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Self-portrait (with Nazi badge between her teeth) by Claude Cahun, 1945. Jersey Heritage Collections © Jersey Heritage

Self-portrait (with Nazi badge between her teeth) by Claude Cahun, 1945. Jersey Heritage Collections © Jersey Heritage

Claude Cahun lived her life in a spirit of rebellion and defiance. From her precocious teenage years as Lucy Schwob, defying conventional ideals of beauty and femininity with her shaven head and male attire, to her direct resistance of German occupying forces, she actively worked against the suppression of liberty and freedom - a life of resistance, which is encapsulated by this portrait, taken in May 1945.

But in many ways, until her active resistance during the German Occupation of Jersey from 1940 to 1945, her defiance was largely publicly unacknowledged. Her unhappiness with not being a respected player in the artistic and political Parisian scene, and her wish to move away from the spread of Fascism across Europe, may have been why she moved with her partner and stepsister Marcel Moore (aka Suzanne Malherbe) to Jersey in 1937 – a place they had known from happy childhood holidays. Her theatrical performances had received little public accolade and were short-lived. The outpourings of her subconscious mind, as dramatized in her autobiography Aveux non Avenus, had received little success in terms of sales or acclaim, even amongst her friends.

So Claude and her lover came to Jersey in 1937, perhaps to lick her wounds in an unthreatening secure environment. The couple were cocooned in a safe haven in their house La Rocquaise in St Brelade’s Bay, surrounded by many French-speaking, mostly wealthy people, living by the beach amidst beautiful wooded surroundings and right next door to the medieval parish church.

Leaflets distributed by Cahun and Moore © Jersey Heritage

The arrival of German occupying forces in 1940 jolted them out of their sleepy idyll and drove them into dangerous resistance activities, which could have ultimately led to their deaths – even more courageous as Lucy Schwob was born into a Jewish family. Not content to just sit back and watch as the Island was taken over, Cahun and Moore created a two-person resistance campaign bent on inciting rebellion and dissension amongst German troops. They created the persona of ‘Der Soldat Ohne Namen’ (‘The Soldier Without a Name’) cast as a mysterious German soldier intent on inspiring rebellion from within the army by pointing out the idiocy of war and ridiculing the actions of the German commanders. These inflammatory words were typed onto sheets of tissue paper and either posted through the windows of German staff cars, or left in cigarette packets in the hope that someone would pick them up looking for an increasingly scarce smoke. The stepsisters would catch the bus into the main town, St Helier, disguised as little old ladies to blend in with the crowd and deliver their propaganda messages.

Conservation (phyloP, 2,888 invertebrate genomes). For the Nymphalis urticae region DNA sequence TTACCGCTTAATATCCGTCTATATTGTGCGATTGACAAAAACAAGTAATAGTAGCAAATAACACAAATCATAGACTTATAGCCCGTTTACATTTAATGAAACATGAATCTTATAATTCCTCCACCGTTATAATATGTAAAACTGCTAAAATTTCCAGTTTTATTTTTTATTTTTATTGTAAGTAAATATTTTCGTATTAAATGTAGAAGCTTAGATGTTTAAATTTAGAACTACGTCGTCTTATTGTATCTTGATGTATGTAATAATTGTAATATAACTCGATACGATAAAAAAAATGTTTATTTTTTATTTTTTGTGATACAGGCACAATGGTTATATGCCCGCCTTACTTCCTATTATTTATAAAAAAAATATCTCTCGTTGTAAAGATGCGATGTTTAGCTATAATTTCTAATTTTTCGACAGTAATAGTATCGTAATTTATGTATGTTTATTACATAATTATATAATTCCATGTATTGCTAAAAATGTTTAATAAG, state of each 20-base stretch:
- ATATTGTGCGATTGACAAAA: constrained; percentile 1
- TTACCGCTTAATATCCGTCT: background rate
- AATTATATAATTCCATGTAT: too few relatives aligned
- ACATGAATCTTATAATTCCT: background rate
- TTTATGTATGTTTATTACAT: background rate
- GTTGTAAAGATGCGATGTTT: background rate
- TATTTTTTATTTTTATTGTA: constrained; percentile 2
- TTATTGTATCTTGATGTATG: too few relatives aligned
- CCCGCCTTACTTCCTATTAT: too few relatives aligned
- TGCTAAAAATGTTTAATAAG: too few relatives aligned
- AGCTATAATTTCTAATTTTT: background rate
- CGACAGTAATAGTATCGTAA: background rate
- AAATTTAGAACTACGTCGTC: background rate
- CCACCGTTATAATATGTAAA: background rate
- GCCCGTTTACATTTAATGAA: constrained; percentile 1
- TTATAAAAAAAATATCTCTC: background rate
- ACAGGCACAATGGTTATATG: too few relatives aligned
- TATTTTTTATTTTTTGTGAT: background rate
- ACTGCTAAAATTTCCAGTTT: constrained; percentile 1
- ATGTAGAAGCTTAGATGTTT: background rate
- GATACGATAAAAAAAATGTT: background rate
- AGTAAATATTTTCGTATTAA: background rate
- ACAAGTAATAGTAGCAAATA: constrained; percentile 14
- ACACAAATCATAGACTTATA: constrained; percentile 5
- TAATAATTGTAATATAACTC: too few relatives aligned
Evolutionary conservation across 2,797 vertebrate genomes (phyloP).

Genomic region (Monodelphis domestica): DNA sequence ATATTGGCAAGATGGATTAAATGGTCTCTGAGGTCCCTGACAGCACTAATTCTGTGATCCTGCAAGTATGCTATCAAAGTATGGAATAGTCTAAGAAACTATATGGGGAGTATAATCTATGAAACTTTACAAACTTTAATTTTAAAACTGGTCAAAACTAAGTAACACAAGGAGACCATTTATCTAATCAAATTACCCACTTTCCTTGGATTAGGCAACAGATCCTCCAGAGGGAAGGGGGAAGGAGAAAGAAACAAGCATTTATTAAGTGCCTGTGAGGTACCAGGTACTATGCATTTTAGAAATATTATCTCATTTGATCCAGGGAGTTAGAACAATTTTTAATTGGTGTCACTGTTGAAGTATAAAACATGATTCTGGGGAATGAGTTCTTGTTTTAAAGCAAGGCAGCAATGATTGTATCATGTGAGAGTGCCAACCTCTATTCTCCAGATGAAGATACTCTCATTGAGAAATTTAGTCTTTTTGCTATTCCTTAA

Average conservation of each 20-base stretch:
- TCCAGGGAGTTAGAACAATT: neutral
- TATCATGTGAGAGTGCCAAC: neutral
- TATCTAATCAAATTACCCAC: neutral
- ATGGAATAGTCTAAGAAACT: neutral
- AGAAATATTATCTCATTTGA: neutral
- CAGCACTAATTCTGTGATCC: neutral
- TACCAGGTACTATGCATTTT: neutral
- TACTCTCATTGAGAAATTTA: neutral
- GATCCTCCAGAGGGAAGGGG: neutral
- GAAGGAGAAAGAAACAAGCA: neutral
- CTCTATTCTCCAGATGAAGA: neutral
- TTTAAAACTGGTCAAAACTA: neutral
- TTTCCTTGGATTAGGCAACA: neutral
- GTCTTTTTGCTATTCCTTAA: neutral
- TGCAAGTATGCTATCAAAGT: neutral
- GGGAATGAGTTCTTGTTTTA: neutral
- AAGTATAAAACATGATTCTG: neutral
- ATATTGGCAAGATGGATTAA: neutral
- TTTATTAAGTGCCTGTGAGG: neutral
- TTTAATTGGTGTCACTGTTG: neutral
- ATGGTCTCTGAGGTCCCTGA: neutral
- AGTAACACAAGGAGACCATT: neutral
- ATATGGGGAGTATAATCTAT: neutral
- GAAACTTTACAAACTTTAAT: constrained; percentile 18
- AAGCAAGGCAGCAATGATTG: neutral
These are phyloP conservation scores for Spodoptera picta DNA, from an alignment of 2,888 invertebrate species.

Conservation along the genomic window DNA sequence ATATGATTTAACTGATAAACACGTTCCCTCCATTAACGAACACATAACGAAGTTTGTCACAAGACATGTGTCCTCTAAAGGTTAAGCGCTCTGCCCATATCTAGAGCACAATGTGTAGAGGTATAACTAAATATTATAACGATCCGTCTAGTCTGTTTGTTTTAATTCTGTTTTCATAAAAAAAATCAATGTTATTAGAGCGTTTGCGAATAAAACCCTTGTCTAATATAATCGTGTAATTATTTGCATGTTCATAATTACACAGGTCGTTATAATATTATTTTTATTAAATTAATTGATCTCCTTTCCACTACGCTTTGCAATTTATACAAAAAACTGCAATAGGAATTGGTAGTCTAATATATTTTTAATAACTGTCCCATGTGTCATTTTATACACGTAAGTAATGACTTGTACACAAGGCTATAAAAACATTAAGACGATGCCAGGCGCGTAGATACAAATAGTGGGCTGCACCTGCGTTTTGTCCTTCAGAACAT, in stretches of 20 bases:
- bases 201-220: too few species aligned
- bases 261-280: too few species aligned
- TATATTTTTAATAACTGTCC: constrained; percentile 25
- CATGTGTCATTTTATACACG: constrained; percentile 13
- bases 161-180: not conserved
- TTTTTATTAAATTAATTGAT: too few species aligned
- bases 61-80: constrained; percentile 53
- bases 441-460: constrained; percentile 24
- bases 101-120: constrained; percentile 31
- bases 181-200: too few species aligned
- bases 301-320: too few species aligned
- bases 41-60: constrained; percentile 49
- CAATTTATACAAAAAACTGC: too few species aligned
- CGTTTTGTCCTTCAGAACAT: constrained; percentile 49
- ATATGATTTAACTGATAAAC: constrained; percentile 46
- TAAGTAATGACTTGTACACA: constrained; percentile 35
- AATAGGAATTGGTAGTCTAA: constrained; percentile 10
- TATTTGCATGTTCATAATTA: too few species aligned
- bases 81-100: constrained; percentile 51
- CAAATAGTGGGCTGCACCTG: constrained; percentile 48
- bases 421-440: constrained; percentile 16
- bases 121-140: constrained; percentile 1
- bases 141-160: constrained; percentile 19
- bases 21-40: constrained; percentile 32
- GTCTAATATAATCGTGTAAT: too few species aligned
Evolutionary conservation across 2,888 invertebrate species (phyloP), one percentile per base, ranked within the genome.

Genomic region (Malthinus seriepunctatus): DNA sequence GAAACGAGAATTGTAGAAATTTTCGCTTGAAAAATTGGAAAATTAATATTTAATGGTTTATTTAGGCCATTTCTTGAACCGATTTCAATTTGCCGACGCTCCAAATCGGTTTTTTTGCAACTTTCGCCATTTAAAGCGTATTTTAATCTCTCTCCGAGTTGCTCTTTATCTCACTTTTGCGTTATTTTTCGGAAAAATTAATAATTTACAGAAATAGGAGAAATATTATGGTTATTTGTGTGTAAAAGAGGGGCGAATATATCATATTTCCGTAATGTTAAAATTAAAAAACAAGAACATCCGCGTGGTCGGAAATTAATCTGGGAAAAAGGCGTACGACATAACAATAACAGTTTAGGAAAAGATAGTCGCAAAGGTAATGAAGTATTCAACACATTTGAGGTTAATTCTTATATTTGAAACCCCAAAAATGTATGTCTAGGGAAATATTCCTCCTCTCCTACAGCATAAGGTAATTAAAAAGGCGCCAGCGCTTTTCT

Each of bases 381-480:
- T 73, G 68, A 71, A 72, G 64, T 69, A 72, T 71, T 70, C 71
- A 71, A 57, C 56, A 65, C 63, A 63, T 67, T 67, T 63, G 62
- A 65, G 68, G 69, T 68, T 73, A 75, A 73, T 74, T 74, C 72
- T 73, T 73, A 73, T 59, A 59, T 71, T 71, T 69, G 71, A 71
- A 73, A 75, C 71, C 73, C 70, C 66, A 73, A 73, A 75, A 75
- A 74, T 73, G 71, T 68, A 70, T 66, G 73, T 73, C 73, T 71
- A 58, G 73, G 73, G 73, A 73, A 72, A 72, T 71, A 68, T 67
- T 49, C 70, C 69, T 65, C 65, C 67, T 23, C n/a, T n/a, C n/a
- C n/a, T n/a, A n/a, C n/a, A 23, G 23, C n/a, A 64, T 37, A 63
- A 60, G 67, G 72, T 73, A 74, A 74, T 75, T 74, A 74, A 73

After four years of this subversive activity they were caught and arrested in July 1944 - charged with listening to the BBC and inciting the troops to rebellion. It took some time for the German authorities to bring the case to trial, mainly because they simply couldn’t believe that two old ladies could carry out this level of activity without the help of at least one man (they were only in their early 50s but being seen as ‘old’ was part of the disguise). In the meantime, German supply routes to northern French ports had been cut off by Allied advances, depriving Jersey of food and supplies, but also preventing people from being deported from the Island to death camps in Europe, as had previously happened to Louisa Gould, who died in Ravensbruck in 1944 after being deported for sheltering an escaped Russian slave worker. Cahun and Moore were sentenced to six years imprisonment for listening to the BBC, and to death for inciting rebellion. With typical dry humour, Cahun asked which sentence was to be carried out first. They refused to ask for leniency, but the Bailiff of Jersey and the French Consul pleaded on their behalf and the death sentences were commuted, although without the stepsisters’ knowledge or agreement. Claude and Marcel were the last prisoners to be released from prison just before Jersey’s Liberation on 9th May 1945.

Leaflets distributed by Cahun and Moore © Jersey Heritage

A fellow prisoner, a German soldier, gave Cahun the badges from his uniform. It is one of these, the ‘dirty bird’ as it was known, that she clutches defiantly between her teeth in an image that is perhaps the culmination of her life of defiance. It is evocative of so much of Cahun’s life – her rebelliousness and scorn for oppressive authority, whether it be telling her what to look like, what was beautiful, how to think, what to feel or who to love.

For Cahun and Moore an execution in the cause of freedom and resistance would have been a fitting end to a life lived in the spirit of defiance.

This is a locally well-known image of the Liberation taken by a photographer from the local newspaper. Claude is just visible in the crowd, an unsmiling pale figure amongst the happy celebrations, it is possibly her with her fingers raised in the V for Victory. © Jersey Evening Post

Gillian Wearing and Claude Cahun: Behind the mask, another mask is at the National Portrait Gallery until 29 May 2017

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